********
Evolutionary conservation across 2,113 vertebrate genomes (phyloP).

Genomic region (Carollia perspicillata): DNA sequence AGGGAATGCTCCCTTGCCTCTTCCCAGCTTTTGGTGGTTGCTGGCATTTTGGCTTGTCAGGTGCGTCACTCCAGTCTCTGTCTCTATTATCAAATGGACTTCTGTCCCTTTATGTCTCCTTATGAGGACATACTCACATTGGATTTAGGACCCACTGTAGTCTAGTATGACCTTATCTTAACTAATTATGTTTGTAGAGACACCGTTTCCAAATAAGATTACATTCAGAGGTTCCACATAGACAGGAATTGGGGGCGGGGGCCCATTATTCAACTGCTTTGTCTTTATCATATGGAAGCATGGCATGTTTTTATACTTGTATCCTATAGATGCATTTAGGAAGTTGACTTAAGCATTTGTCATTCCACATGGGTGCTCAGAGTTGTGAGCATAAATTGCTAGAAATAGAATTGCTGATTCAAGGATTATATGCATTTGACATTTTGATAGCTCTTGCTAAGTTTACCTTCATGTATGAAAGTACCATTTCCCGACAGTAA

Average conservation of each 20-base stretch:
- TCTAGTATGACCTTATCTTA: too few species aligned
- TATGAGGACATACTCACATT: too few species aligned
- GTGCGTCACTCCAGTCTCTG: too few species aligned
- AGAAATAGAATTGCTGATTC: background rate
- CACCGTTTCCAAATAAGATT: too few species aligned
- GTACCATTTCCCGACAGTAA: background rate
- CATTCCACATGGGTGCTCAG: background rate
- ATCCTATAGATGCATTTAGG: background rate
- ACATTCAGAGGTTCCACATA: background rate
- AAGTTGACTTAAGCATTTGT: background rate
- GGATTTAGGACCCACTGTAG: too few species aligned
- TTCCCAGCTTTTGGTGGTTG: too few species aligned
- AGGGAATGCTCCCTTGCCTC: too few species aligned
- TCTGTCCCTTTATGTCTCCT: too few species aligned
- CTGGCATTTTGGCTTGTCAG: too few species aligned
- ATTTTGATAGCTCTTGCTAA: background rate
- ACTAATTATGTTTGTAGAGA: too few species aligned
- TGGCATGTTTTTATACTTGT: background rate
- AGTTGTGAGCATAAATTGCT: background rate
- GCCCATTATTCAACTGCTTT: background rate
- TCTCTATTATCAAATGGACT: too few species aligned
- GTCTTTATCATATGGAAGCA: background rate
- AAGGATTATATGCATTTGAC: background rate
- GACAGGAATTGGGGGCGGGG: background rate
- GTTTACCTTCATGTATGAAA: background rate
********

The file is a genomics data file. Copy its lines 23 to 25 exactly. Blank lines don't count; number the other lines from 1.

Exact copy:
- GCCCATTATTCAACTGCTTT: background rate
- TCTCTATTATCAAATGGACT: too few species aligned
- GTCTTTATCATATGGAAGCA: background rate